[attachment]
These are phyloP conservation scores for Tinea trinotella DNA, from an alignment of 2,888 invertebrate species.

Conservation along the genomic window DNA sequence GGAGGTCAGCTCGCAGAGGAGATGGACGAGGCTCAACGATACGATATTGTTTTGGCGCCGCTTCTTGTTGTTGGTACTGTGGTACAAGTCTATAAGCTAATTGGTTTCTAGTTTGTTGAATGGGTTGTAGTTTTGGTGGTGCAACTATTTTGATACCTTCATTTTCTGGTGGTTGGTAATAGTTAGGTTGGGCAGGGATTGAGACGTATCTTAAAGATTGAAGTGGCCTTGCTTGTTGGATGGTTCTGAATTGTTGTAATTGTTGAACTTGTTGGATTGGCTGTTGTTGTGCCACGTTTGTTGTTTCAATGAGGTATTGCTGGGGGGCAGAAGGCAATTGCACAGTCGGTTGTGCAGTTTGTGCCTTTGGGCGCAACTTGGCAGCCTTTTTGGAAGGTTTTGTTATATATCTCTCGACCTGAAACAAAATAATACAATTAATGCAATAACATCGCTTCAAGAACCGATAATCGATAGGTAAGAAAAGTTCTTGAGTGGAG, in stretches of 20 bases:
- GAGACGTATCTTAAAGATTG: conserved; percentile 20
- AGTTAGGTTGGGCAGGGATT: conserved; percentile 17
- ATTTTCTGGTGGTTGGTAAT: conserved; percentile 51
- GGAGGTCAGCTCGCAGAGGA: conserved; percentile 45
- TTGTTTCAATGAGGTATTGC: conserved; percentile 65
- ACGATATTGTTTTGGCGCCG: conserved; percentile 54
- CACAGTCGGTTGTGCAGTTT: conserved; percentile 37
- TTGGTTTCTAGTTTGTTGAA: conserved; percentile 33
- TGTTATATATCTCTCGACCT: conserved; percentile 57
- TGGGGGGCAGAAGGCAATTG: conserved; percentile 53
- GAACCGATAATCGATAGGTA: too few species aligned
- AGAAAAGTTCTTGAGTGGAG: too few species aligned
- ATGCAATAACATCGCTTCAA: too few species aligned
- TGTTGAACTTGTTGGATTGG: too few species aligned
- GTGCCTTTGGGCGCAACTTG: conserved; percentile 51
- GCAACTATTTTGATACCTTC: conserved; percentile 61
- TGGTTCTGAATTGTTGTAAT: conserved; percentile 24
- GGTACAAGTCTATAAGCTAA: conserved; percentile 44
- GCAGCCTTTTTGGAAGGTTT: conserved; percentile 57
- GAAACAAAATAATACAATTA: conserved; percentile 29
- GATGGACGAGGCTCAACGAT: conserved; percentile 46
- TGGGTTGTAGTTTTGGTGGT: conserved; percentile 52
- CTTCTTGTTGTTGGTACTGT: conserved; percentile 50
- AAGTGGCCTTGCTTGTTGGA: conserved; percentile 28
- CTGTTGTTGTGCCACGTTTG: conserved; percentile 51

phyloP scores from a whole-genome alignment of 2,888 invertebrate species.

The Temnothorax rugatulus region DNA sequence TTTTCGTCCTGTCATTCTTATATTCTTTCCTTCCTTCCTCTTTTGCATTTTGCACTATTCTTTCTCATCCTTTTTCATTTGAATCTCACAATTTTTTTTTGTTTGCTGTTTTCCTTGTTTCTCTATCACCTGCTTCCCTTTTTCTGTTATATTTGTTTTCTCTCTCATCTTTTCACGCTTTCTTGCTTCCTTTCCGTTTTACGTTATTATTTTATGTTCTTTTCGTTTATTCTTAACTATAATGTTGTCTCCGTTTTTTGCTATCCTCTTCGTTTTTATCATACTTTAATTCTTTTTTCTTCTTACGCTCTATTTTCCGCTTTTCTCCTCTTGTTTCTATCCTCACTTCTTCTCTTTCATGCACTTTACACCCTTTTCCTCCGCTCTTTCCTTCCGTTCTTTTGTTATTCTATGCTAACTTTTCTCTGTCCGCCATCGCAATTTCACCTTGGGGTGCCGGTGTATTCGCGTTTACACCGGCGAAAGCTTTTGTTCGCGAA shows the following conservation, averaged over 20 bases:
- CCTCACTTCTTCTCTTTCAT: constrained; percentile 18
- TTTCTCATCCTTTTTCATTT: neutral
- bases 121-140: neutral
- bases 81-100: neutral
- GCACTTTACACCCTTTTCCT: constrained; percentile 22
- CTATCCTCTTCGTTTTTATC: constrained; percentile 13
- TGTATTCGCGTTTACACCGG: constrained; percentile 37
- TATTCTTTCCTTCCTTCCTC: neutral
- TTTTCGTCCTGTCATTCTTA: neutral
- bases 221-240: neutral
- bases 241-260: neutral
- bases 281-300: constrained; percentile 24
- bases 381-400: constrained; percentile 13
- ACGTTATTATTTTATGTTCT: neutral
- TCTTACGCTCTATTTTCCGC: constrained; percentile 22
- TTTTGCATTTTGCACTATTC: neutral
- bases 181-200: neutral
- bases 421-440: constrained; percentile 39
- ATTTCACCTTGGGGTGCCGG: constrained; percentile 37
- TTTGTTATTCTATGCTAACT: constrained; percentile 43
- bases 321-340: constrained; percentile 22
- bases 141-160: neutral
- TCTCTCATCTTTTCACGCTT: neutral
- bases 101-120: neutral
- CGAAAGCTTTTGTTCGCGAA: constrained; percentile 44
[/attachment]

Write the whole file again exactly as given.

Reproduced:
These are phyloP conservation scores for Tinea trinotella DNA, from an alignment of 2,888 invertebrate species.

Conservation along the genomic window DNA sequence GGAGGTCAGCTCGCAGAGGAGATGGACGAGGCTCAACGATACGATATTGTTTTGGCGCCGCTTCTTGTTGTTGGTACTGTGGTACAAGTCTATAAGCTAATTGGTTTCTAGTTTGTTGAATGGGTTGTAGTTTTGGTGGTGCAACTATTTTGATACCTTCATTTTCTGGTGGTTGGTAATAGTTAGGTTGGGCAGGGATTGAGACGTATCTTAAAGATTGAAGTGGCCTTGCTTGTTGGATGGTTCTGAATTGTTGTAATTGTTGAACTTGTTGGATTGGCTGTTGTTGTGCCACGTTTGTTGTTTCAATGAGGTATTGCTGGGGGGCAGAAGGCAATTGCACAGTCGGTTGTGCAGTTTGTGCCTTTGGGCGCAACTTGGCAGCCTTTTTGGAAGGTTTTGTTATATATCTCTCGACCTGAAACAAAATAATACAATTAATGCAATAACATCGCTTCAAGAACCGATAATCGATAGGTAAGAAAAGTTCTTGAGTGGAG, in stretches of 20 bases:
- GAGACGTATCTTAAAGATTG: conserved; percentile 20
- AGTTAGGTTGGGCAGGGATT: conserved; percentile 17
- ATTTTCTGGTGGTTGGTAAT: conserved; percentile 51
- GGAGGTCAGCTCGCAGAGGA: conserved; percentile 45
- TTGTTTCAATGAGGTATTGC: conserved; percentile 65
- ACGATATTGTTTTGGCGCCG: conserved; percentile 54
- CACAGTCGGTTGTGCAGTTT: conserved; percentile 37
- TTGGTTTCTAGTTTGTTGAA: conserved; percentile 33
- TGTTATATATCTCTCGACCT: conserved; percentile 57
- TGGGGGGCAGAAGGCAATTG: conserved; percentile 53
- GAACCGATAATCGATAGGTA: too few species aligned
- AGAAAAGTTCTTGAGTGGAG: too few species aligned
- ATGCAATAACATCGCTTCAA: too few species aligned
- TGTTGAACTTGTTGGATTGG: too few species aligned
- GTGCCTTTGGGCGCAACTTG: conserved; percentile 51
- GCAACTATTTTGATACCTTC: conserved; percentile 61
- TGGTTCTGAATTGTTGTAAT: conserved; percentile 24
- GGTACAAGTCTATAAGCTAA: conserved; percentile 44
- GCAGCCTTTTTGGAAGGTTT: conserved; percentile 57
- GAAACAAAATAATACAATTA: conserved; percentile 29
- GATGGACGAGGCTCAACGAT: conserved; percentile 46
- TGGGTTGTAGTTTTGGTGGT: conserved; percentile 52
- CTTCTTGTTGTTGGTACTGT: conserved; percentile 50
- AAGTGGCCTTGCTTGTTGGA: conserved; percentile 28
- CTGTTGTTGTGCCACGTTTG: conserved; percentile 51

phyloP scores from a whole-genome alignment of 2,888 invertebrate species.

The Temnothorax rugatulus region DNA sequence TTTTCGTCCTGTCATTCTTATATTCTTTCCTTCCTTCCTCTTTTGCATTTTGCACTATTCTTTCTCATCCTTTTTCATTTGAATCTCACAATTTTTTTTTGTTTGCTGTTTTCCTTGTTTCTCTATCACCTGCTTCCCTTTTTCTGTTATATTTGTTTTCTCTCTCATCTTTTCACGCTTTCTTGCTTCCTTTCCGTTTTACGTTATTATTTTATGTTCTTTTCGTTTATTCTTAACTATAATGTTGTCTCCGTTTTTTGCTATCCTCTTCGTTTTTATCATACTTTAATTCTTTTTTCTTCTTACGCTCTATTTTCCGCTTTTCTCCTCTTGTTTCTATCCTCACTTCTTCTCTTTCATGCACTTTACACCCTTTTCCTCCGCTCTTTCCTTCCGTTCTTTTGTTATTCTATGCTAACTTTTCTCTGTCCGCCATCGCAATTTCACCTTGGGGTGCCGGTGTATTCGCGTTTACACCGGCGAAAGCTTTTGTTCGCGAA shows the following conservation, averaged over 20 bases:
- CCTCACTTCTTCTCTTTCAT: constrained; percentile 18
- TTTCTCATCCTTTTTCATTT: neutral
- bases 121-140: neutral
- bases 81-100: neutral
- GCACTTTACACCCTTTTCCT: constrained; percentile 22
- CTATCCTCTTCGTTTTTATC: constrained; percentile 13
- TGTATTCGCGTTTACACCGG: constrained; percentile 37
- TATTCTTTCCTTCCTTCCTC: neutral
- TTTTCGTCCTGTCATTCTTA: neutral
- bases 221-240: neutral
- bases 241-260: neutral
- bases 281-300: constrained; percentile 24
- bases 381-400: constrained; percentile 13
- ACGTTATTATTTTATGTTCT: neutral
- TCTTACGCTCTATTTTCCGC: constrained; percentile 22
- TTTTGCATTTTGCACTATTC: neutral
- bases 181-200: neutral
- bases 421-440: constrained; percentile 39
- ATTTCACCTTGGGGTGCCGG: constrained; percentile 37
- TTTGTTATTCTATGCTAACT: constrained; percentile 43
- bases 321-340: constrained; percentile 22
- bases 141-160: neutral
- TCTCTCATCTTTTCACGCTT: neutral
- bases 101-120: neutral
- CGAAAGCTTTTGTTCGCGAA: constrained; percentile 44